Pact to help transfers earn justice degrees

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Story by Cody Hall, Contributing writer

Murray State’s criminal justice department formed a new agreement with West Kentucky Community and Technical College (WKCTC) making it easier for them to continue their education through Murray State. 

West Kentucky will offer specific classes that will count towards credits at Murray State. Students can begin their education at West Kentucky for their associate degree in applied science or arts.  The agreement should be in full effect by Fall 2016. 

“There are dozens of students each semester that, after completing their two years at WKCTC, want to continue their education,” said Daniel Hepworth, program director of the Murray State criminal justice department. 

WKCTC offers an associate degree in applied science. This degree focuses on the hands-on technical work of being in the criminal justice field and doesn’t focus heavily on traditional classroom work.

WKCTC applied science students won’t have the courses needed to complete their bachelor’s degree in four years.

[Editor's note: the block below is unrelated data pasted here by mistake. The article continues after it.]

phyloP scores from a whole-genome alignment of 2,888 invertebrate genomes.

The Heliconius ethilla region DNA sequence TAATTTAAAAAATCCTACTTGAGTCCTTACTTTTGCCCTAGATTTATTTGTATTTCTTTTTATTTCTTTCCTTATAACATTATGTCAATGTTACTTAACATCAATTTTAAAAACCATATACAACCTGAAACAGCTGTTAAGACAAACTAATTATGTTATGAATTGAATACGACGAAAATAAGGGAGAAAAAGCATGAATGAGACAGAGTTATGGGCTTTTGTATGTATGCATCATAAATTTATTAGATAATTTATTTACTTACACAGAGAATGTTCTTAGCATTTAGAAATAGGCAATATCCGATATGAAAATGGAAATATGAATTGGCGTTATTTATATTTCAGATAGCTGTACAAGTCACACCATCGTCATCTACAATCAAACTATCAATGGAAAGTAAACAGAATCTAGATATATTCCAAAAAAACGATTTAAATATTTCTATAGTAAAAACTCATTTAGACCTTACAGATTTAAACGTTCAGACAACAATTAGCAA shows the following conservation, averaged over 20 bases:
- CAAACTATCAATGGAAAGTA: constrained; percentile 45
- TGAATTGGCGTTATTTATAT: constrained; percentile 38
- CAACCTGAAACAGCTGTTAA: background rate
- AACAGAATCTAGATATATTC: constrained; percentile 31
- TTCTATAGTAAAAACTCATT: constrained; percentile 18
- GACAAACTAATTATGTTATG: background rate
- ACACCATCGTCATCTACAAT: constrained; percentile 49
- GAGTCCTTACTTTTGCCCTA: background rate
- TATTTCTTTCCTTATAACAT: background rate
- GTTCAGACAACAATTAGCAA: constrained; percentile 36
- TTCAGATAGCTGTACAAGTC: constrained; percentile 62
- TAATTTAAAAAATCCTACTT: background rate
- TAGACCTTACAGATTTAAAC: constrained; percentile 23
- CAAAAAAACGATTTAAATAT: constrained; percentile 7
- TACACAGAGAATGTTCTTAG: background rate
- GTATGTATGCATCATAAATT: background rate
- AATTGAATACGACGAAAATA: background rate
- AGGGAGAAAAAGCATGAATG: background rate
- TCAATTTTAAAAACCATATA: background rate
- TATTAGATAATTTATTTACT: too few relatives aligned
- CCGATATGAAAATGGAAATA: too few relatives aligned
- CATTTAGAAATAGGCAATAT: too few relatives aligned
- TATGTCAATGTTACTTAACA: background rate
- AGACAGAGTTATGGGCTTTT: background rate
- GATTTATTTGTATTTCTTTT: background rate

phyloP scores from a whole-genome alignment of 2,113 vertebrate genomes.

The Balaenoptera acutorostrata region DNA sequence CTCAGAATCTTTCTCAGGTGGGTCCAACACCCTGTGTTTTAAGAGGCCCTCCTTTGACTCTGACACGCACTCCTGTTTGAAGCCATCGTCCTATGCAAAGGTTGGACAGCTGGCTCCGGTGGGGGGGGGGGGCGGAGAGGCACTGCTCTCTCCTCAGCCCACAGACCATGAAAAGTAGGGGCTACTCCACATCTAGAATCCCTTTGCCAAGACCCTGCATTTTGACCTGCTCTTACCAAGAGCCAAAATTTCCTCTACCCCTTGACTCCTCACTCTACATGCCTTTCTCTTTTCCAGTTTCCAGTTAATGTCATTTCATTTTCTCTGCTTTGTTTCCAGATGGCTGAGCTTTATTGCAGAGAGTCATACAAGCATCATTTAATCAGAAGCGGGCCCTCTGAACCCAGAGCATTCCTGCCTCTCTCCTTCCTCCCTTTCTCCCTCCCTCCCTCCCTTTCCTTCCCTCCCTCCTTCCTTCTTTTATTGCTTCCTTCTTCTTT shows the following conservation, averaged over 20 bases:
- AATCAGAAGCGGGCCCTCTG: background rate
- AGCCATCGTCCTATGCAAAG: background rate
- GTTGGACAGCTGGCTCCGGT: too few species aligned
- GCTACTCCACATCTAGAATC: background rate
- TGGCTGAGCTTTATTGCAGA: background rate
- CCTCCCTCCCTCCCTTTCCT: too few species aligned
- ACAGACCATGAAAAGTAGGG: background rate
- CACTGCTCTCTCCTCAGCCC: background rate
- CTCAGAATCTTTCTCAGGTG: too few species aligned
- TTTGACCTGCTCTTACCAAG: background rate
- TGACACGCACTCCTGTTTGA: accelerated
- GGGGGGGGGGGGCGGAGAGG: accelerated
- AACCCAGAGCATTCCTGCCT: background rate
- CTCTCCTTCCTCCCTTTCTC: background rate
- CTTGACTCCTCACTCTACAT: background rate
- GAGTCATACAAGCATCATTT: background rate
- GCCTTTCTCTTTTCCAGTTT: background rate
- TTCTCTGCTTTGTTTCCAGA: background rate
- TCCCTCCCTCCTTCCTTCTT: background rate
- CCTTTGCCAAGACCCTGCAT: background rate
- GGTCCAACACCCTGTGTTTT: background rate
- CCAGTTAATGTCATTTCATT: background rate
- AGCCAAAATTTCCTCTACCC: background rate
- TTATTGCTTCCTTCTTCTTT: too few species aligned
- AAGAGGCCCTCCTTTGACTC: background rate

“We are making compromises,” Hepworth said. “The classes they will take at WKCTC aren’t exactly what we teach, but they will work towards the degree with us.” 

Hepworth said that other schools in the area have been more accepting of the courses needed for the transfer from a community college to university, causing Murray State to lose a large portion of potential students. 

This agreement will help with some of the competition, making Murray State a more viable option for criminal justice students that attend WKCTC and want to further their education. 

Hepworth worked with Gary Reese, director of criminal justice at WKCTC to reach this agreement. 

“We have been sending students to continue their education to many other schools for a while now, and we are excited that it is easier to send to Murray State now too,” Reese said.  “The associate of science/arts are called transfer degrees.  Most students that go for them plan to transfer after two years.”

The students are well-advised before choosing the applied science or the associate of science or art degree before they begin their studies. Those that do not understand the system can easily take classes they do not need and lose time and money if they decide to continue their education, Reese said. 

The exercise science department has a similar agreement for students.

“Students would be working towards their physical therapist credential while at West Kentucky, then come here to finish their education,” said Kristan Erdmann, program director for the department of athletic training. 

Erdmann said the department of athletic training has had an articulation agreement with WKCTC for 10 years and no student ever completed the program.